By Charlie Murray

It’s easy for us to want everything in our life to be shiny and new, and it’s even easier to be disappointed when this is taken away. However, it’s possible to find some happiness in the imperfections. Like a favourite old pair of raw denim jeans or a natural leather wallet that you’ve stashed in a hip pocket for a couple of years, the imperfections can have beauty and stories to tell. We call this patina.

I’ve recently been reading a book called The Little Book of Lykke by Meik Wiking. It’s a fantastic look into what actually makes people happy, exploring lots of different case studies within Danish culture and beyond. One of the things I like about this book is how it delves into happiness research in an easily digestible way, that is to say, it’s the perfect book to read with a glass of wine and some laid back tunes on a lazy Sunday afternoon – exactly what I found myself doing not so long ago. Unbeknown to me at the time, my two-year-old daughter Rosie was about to come hurtling down the corridor and proceed to knock said glass of wine all over the book, instantly seeping scarlet stains through the once pristine pages.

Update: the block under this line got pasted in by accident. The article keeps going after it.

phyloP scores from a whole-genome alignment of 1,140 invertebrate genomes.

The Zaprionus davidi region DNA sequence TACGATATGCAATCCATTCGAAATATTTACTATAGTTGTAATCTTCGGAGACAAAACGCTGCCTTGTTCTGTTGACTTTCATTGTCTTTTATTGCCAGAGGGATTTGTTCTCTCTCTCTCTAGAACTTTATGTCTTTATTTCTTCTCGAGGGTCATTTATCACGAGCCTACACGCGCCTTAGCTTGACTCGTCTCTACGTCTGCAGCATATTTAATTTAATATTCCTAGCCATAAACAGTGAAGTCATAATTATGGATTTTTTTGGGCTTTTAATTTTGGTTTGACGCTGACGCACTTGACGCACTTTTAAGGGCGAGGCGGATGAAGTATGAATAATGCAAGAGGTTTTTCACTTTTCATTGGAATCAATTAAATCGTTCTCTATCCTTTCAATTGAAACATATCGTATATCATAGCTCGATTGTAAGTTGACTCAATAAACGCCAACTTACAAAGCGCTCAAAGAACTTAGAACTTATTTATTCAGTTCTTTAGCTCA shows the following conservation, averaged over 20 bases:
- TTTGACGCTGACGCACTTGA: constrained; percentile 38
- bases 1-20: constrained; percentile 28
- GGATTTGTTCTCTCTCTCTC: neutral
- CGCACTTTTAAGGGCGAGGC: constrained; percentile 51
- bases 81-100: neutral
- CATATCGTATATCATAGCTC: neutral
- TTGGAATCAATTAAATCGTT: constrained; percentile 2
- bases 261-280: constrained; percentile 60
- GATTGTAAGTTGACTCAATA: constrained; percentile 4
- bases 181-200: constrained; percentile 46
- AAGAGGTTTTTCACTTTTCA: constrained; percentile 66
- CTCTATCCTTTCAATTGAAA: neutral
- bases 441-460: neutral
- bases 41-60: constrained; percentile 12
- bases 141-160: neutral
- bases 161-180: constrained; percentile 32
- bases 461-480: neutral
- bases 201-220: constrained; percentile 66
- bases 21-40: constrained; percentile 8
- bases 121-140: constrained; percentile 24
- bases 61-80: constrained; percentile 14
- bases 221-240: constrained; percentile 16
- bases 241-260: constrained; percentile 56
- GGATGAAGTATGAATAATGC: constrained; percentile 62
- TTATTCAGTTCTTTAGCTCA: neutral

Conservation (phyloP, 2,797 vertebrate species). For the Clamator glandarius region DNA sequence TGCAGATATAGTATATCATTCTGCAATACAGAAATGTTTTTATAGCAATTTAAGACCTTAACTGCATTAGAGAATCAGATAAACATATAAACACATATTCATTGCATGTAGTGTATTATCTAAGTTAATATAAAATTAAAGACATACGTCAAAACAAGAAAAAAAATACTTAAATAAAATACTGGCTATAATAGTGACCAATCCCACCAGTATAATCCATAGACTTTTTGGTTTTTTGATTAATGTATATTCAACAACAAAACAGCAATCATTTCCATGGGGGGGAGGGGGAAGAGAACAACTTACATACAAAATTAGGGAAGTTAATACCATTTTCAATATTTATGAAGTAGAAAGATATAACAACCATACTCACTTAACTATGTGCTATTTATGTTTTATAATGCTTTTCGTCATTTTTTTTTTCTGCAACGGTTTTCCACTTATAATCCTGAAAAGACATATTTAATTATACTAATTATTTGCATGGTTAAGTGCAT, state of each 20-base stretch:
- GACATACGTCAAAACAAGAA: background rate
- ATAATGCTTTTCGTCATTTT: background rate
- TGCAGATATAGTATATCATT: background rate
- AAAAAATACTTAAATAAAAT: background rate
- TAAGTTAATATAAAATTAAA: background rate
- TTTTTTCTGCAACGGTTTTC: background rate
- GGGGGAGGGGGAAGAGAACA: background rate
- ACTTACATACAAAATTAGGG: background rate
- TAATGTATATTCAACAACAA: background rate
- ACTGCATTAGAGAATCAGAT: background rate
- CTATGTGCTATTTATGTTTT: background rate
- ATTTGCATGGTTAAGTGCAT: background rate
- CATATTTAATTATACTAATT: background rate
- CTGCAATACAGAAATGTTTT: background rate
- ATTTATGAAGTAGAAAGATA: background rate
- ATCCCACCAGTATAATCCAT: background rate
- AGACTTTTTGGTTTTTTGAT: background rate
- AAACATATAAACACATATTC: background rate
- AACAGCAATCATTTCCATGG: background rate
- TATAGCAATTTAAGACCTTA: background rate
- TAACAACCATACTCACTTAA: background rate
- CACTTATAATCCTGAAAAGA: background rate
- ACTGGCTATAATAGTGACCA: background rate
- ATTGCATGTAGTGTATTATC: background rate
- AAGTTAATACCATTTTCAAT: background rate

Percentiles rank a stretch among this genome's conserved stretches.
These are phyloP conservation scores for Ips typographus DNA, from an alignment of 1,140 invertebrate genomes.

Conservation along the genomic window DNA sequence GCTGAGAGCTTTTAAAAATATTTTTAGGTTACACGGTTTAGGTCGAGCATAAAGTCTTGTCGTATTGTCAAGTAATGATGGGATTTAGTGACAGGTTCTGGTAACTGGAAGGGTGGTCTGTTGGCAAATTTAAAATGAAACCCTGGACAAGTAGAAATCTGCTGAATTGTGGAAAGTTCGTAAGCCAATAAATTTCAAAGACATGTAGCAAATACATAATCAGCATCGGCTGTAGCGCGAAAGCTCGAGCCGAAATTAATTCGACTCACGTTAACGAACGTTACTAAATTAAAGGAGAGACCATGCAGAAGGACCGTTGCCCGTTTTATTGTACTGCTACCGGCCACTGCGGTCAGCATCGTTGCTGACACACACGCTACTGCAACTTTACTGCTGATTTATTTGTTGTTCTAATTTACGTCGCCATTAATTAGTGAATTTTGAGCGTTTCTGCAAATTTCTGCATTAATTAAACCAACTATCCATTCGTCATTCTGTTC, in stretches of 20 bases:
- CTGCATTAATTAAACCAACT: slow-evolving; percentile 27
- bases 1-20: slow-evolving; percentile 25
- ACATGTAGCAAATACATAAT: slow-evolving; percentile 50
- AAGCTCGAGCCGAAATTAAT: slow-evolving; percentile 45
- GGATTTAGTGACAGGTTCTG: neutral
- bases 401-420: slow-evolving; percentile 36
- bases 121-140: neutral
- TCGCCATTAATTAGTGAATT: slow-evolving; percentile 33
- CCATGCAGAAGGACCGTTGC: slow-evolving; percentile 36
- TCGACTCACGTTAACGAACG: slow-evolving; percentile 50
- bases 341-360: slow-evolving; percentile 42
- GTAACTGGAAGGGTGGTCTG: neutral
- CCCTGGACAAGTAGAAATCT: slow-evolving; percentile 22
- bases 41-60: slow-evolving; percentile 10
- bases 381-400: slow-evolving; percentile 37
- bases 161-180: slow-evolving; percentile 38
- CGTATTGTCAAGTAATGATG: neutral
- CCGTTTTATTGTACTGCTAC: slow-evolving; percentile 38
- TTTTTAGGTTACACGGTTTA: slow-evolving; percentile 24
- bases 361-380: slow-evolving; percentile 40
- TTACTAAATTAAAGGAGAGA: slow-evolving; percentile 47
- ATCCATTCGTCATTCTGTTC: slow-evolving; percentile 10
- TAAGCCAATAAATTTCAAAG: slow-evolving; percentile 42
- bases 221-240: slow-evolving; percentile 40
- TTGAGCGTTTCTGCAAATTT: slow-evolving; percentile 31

My first instinct was one of disappointment, the book had been ruined. Nevertheless, after a quick clean up, a little explanation to Rosie as to why it probably wasn’t a great idea to ride her bicycle inside the house, and a bit of drying time, I once again picked up my Little Book of Lykke. A few more soggy pages were turned before I remembered the concept of reframing. Big in Danish culture, reframing is an internal process whereby you take a less than favourable situation and try to find something positive in it.

I smiled to myself, glanced back down at my ‘ruined’ book, and decided that this could be a permanent reminder of just how tasty the pinot was. My book now had patina.